Salman Rushdie says a new Palestinian state would be ‘Taliban-like’

Sir Salman Rushdie has argued that if a new Palestinian state was formed “right now” it would mean the creation of a “Taliban-like state”.

The Indian-born British-American Midnight’s Children author, 76, said that he has “argued for a Palestinian state for most of my life – since the 1980s, probably. Right now, if there was a Palestinian state, it would be run by Hamas, and that would make it a Taliban-like state, and it would be a client state of Iran”.

Speaking on the Places and Words podcast from German broadcaster RBB, Rushdie went on to ask: “Is that what the progressive movements of the Western left wish to create? To have another Taliban, another Ayatollah-like state, in the Middle East, right next to Israel?”

He continued: “The fact is that I think any human being right now has to be distressed by what is happening in Gaza because of the quantity of innocent death. I would just like some of the protests to mention Hamas. Because that’s where this started, and Hamas is a terrorist organisation. It’s very strange for young, progressive student politics to kind of support a fascist terrorist group.”

The author, who narrowly avoided death but lost sight in his right eye among other life-changing injuries after he was repeatedly stabbed on stage at the Chautauqua Institution in New York in August 2022, went on to speak about the “student upheaval” at New York University, where he a faculty member.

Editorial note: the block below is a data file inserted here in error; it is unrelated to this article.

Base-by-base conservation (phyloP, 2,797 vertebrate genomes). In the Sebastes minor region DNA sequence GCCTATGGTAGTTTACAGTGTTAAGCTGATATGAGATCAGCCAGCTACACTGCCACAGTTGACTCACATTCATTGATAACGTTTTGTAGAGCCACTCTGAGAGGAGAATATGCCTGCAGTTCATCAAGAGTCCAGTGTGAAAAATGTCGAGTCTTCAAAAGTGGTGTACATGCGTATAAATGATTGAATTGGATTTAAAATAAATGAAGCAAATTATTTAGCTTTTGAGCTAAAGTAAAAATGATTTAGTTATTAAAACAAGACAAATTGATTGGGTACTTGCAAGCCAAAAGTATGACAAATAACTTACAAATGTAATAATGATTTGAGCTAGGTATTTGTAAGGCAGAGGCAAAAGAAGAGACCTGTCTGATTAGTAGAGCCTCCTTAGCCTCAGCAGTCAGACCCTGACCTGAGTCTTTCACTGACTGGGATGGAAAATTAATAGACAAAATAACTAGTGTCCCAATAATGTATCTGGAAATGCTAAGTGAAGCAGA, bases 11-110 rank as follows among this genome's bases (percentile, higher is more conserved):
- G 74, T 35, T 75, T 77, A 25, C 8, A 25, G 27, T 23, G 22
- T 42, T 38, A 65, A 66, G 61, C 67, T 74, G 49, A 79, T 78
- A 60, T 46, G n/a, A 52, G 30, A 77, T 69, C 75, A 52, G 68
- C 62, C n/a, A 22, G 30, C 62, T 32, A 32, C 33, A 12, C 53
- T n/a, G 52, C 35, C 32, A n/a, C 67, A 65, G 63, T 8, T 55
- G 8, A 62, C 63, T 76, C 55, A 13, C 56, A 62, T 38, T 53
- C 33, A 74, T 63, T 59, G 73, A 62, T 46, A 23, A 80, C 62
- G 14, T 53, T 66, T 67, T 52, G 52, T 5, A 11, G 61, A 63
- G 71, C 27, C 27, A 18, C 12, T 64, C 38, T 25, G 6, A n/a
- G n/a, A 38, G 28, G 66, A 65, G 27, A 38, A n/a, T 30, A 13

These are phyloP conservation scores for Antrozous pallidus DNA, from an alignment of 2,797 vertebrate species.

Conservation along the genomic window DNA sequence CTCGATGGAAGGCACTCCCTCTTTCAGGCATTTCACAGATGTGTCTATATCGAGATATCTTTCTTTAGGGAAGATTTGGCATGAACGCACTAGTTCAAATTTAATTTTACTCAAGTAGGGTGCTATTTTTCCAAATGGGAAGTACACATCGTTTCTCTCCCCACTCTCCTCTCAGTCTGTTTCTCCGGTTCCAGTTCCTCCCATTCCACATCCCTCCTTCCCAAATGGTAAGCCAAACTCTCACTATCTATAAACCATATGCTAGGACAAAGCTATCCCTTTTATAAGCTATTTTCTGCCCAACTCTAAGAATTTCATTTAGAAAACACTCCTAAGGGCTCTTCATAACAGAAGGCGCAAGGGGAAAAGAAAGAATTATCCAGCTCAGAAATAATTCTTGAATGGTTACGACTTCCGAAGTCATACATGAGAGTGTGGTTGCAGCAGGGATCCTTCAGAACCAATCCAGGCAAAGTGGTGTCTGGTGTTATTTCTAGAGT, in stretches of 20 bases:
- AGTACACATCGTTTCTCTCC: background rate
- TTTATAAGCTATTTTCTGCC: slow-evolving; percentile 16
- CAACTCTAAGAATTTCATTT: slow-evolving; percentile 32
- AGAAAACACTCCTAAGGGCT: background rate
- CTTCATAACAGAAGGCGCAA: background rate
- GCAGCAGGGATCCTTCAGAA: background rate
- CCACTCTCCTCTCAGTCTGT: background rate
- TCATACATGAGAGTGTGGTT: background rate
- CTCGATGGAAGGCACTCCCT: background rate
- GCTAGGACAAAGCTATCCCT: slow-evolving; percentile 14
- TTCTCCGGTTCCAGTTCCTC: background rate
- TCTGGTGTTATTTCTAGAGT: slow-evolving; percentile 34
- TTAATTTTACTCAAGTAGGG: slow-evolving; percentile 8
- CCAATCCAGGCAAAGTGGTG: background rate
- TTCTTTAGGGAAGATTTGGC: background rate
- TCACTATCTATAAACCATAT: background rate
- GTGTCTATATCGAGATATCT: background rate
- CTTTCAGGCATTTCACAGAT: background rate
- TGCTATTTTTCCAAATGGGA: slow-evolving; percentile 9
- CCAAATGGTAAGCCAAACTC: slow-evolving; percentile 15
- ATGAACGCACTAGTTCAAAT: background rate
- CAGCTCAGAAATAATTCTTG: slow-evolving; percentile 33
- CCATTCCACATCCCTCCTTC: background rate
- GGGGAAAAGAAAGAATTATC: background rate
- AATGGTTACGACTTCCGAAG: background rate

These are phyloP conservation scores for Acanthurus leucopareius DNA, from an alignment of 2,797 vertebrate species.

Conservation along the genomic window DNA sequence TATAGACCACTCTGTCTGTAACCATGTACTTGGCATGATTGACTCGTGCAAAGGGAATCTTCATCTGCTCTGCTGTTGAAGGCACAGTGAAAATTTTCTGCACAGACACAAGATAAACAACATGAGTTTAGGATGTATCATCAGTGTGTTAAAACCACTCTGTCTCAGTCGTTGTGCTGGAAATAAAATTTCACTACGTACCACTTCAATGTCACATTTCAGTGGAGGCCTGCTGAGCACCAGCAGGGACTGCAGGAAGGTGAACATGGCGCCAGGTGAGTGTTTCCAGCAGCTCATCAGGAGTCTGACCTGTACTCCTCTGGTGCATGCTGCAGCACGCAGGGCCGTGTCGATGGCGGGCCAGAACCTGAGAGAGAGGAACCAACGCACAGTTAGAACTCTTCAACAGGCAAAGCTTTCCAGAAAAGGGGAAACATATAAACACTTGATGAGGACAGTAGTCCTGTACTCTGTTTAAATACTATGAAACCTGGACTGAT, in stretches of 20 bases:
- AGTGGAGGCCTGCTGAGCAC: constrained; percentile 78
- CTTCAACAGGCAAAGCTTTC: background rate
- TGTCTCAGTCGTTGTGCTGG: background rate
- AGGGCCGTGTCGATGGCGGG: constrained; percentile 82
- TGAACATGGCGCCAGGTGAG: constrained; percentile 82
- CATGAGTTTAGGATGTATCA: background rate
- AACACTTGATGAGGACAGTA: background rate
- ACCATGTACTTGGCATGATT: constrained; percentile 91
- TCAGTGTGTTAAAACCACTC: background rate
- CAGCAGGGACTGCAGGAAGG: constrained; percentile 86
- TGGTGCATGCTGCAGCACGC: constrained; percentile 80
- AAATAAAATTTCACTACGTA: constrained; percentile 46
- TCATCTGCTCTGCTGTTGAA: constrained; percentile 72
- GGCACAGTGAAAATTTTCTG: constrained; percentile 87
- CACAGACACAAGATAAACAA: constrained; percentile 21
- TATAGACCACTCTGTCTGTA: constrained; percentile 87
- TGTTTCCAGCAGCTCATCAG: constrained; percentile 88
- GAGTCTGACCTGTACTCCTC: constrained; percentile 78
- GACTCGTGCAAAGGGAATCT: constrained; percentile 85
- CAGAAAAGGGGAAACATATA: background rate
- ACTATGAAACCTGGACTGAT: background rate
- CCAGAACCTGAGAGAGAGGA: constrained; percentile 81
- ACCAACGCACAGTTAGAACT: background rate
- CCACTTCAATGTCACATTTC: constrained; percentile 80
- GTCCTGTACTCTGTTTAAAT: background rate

“I feel that there’s not a lot of deep thought happening,” said Rushdie. “There’s an emotional reaction to the death in Gaza, and that’s absolutely right. But when it slides over towards antisemitism and sometimes to actual support of Hamas, then it’s very problematic”.

Salman Rushdie in 2024 (Getty)
Salman Rushdie in 2024 (Getty)

Rushdie was appearing on the podcast to discuss his memoir, Knife, in which he recounts his recovery from the knife attack.

The attack occurred 33 years after Ayatollah Ruhollah Khomeini, then the leader of Iran, issued a fatwa calling for Rushdie’s death after deeming his novel The Satanic Verses blasphemous.

Earlier this month, Rushdie revealed he had spoken with a digitally generated version of the man who stabbed him for a new BBC documentary about the attack.

In BBC2’s Through A Glass Darkly, Rushdie has an AI-imagined conversation with his attacker, Hadi Matar, who is currently in custody for the author’s attempted murder.